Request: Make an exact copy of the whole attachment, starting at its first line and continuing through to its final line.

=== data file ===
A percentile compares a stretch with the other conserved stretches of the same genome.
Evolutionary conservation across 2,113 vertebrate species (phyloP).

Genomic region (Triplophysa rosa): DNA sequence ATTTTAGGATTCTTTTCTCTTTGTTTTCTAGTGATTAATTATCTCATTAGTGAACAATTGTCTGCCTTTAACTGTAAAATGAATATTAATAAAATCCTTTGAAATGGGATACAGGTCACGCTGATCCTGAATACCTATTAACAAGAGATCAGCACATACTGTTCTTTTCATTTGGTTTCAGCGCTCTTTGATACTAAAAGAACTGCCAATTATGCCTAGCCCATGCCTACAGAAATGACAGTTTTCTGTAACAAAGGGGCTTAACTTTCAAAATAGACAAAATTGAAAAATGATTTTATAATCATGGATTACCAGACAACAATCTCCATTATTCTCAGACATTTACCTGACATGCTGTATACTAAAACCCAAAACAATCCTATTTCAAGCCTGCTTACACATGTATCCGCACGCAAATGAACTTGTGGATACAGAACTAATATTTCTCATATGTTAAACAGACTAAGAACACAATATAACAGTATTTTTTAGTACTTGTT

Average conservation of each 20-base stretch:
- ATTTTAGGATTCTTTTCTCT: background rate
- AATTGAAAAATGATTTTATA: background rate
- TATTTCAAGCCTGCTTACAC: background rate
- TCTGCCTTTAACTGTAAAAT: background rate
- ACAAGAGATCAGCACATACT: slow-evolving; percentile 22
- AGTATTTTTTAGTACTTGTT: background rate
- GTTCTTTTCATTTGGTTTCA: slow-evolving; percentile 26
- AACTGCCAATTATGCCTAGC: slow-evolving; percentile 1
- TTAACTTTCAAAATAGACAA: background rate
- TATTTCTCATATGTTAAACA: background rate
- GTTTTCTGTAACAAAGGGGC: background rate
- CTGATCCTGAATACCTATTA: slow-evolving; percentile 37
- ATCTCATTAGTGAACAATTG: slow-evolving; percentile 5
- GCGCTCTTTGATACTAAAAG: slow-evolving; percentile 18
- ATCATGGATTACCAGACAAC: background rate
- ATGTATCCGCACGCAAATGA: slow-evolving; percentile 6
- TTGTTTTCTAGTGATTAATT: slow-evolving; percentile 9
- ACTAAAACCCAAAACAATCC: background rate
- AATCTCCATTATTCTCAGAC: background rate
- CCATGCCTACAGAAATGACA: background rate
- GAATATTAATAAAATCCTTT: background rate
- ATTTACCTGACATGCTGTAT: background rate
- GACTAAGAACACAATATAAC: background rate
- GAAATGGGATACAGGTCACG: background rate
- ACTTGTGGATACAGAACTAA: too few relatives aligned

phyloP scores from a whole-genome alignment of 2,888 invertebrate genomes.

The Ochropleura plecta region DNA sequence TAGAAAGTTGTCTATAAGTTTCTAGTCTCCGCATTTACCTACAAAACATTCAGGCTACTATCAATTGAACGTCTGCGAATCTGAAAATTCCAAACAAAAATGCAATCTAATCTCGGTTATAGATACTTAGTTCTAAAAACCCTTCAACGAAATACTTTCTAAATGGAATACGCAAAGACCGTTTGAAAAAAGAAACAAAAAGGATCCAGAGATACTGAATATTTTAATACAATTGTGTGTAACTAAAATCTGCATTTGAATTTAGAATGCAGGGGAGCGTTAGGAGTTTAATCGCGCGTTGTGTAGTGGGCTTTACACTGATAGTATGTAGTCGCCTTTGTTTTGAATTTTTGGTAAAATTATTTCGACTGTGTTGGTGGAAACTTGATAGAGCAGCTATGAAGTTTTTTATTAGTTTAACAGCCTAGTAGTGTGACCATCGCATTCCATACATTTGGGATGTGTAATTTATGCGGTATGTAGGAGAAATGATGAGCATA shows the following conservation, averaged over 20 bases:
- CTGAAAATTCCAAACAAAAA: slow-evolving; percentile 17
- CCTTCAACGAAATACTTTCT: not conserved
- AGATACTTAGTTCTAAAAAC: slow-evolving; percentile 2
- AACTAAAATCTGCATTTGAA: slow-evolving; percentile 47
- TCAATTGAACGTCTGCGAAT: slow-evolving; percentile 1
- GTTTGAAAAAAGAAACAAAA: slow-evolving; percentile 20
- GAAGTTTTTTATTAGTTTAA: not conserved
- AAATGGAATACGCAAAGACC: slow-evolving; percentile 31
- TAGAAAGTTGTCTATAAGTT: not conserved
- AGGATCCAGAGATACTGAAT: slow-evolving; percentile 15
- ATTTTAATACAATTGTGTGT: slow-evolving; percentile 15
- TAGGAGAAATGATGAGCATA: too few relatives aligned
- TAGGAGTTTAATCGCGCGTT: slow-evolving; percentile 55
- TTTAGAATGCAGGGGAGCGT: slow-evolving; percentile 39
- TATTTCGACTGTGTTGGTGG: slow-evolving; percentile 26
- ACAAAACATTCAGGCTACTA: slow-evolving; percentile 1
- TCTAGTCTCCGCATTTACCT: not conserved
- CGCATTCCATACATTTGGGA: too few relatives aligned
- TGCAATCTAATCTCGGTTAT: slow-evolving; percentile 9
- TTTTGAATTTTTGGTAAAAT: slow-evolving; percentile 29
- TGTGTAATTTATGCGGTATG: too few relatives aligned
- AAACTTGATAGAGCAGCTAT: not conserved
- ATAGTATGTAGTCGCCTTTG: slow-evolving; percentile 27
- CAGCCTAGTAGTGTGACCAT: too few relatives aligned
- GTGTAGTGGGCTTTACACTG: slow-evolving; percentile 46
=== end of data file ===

A percentile compares a stretch with the other conserved stretches of the same genome.
Evolutionary conservation across 2,113 vertebrate species (phyloP).

Genomic region (Triplophysa rosa): DNA sequence ATTTTAGGATTCTTTTCTCTTTGTTTTCTAGTGATTAATTATCTCATTAGTGAACAATTGTCTGCCTTTAACTGTAAAATGAATATTAATAAAATCCTTTGAAATGGGATACAGGTCACGCTGATCCTGAATACCTATTAACAAGAGATCAGCACATACTGTTCTTTTCATTTGGTTTCAGCGCTCTTTGATACTAAAAGAACTGCCAATTATGCCTAGCCCATGCCTACAGAAATGACAGTTTTCTGTAACAAAGGGGCTTAACTTTCAAAATAGACAAAATTGAAAAATGATTTTATAATCATGGATTACCAGACAACAATCTCCATTATTCTCAGACATTTACCTGACATGCTGTATACTAAAACCCAAAACAATCCTATTTCAAGCCTGCTTACACATGTATCCGCACGCAAATGAACTTGTGGATACAGAACTAATATTTCTCATATGTTAAACAGACTAAGAACACAATATAACAGTATTTTTTAGTACTTGTT

Average conservation of each 20-base stretch:
- ATTTTAGGATTCTTTTCTCT: background rate
- AATTGAAAAATGATTTTATA: background rate
- TATTTCAAGCCTGCTTACAC: background rate
- TCTGCCTTTAACTGTAAAAT: background rate
- ACAAGAGATCAGCACATACT: slow-evolving; percentile 22
- AGTATTTTTTAGTACTTGTT: background rate
- GTTCTTTTCATTTGGTTTCA: slow-evolving; percentile 26
- AACTGCCAATTATGCCTAGC: slow-evolving; percentile 1
- TTAACTTTCAAAATAGACAA: background rate
- TATTTCTCATATGTTAAACA: background rate
- GTTTTCTGTAACAAAGGGGC: background rate
- CTGATCCTGAATACCTATTA: slow-evolving; percentile 37
- ATCTCATTAGTGAACAATTG: slow-evolving; percentile 5
- GCGCTCTTTGATACTAAAAG: slow-evolving; percentile 18
- ATCATGGATTACCAGACAAC: background rate
- ATGTATCCGCACGCAAATGA: slow-evolving; percentile 6
- TTGTTTTCTAGTGATTAATT: slow-evolving; percentile 9
- ACTAAAACCCAAAACAATCC: background rate
- AATCTCCATTATTCTCAGAC: background rate
- CCATGCCTACAGAAATGACA: background rate
- GAATATTAATAAAATCCTTT: background rate
- ATTTACCTGACATGCTGTAT: background rate
- GACTAAGAACACAATATAAC: background rate
- GAAATGGGATACAGGTCACG: background rate
- ACTTGTGGATACAGAACTAA: too few relatives aligned

phyloP scores from a whole-genome alignment of 2,888 invertebrate genomes.

The Ochropleura plecta region DNA sequence TAGAAAGTTGTCTATAAGTTTCTAGTCTCCGCATTTACCTACAAAACATTCAGGCTACTATCAATTGAACGTCTGCGAATCTGAAAATTCCAAACAAAAATGCAATCTAATCTCGGTTATAGATACTTAGTTCTAAAAACCCTTCAACGAAATACTTTCTAAATGGAATACGCAAAGACCGTTTGAAAAAAGAAACAAAAAGGATCCAGAGATACTGAATATTTTAATACAATTGTGTGTAACTAAAATCTGCATTTGAATTTAGAATGCAGGGGAGCGTTAGGAGTTTAATCGCGCGTTGTGTAGTGGGCTTTACACTGATAGTATGTAGTCGCCTTTGTTTTGAATTTTTGGTAAAATTATTTCGACTGTGTTGGTGGAAACTTGATAGAGCAGCTATGAAGTTTTTTATTAGTTTAACAGCCTAGTAGTGTGACCATCGCATTCCATACATTTGGGATGTGTAATTTATGCGGTATGTAGGAGAAATGATGAGCATA shows the following conservation, averaged over 20 bases:
- CTGAAAATTCCAAACAAAAA: slow-evolving; percentile 17
- CCTTCAACGAAATACTTTCT: not conserved
- AGATACTTAGTTCTAAAAAC: slow-evolving; percentile 2
- AACTAAAATCTGCATTTGAA: slow-evolving; percentile 47
- TCAATTGAACGTCTGCGAAT: slow-evolving; percentile 1
- GTTTGAAAAAAGAAACAAAA: slow-evolving; percentile 20
- GAAGTTTTTTATTAGTTTAA: not conserved
- AAATGGAATACGCAAAGACC: slow-evolving; percentile 31
- TAGAAAGTTGTCTATAAGTT: not conserved
- AGGATCCAGAGATACTGAAT: slow-evolving; percentile 15
- ATTTTAATACAATTGTGTGT: slow-evolving; percentile 15
- TAGGAGAAATGATGAGCATA: too few relatives aligned
- TAGGAGTTTAATCGCGCGTT: slow-evolving; percentile 55
- TTTAGAATGCAGGGGAGCGT: slow-evolving; percentile 39
- TATTTCGACTGTGTTGGTGG: slow-evolving; percentile 26
- ACAAAACATTCAGGCTACTA: slow-evolving; percentile 1
- TCTAGTCTCCGCATTTACCT: not conserved
- CGCATTCCATACATTTGGGA: too few relatives aligned
- TGCAATCTAATCTCGGTTAT: slow-evolving; percentile 9
- TTTTGAATTTTTGGTAAAAT: slow-evolving; percentile 29
- TGTGTAATTTATGCGGTATG: too few relatives aligned
- AAACTTGATAGAGCAGCTAT: not conserved
- ATAGTATGTAGTCGCCTTTG: slow-evolving; percentile 27
- CAGCCTAGTAGTGTGACCAT: too few relatives aligned
- GTGTAGTGGGCTTTACACTG: slow-evolving; percentile 46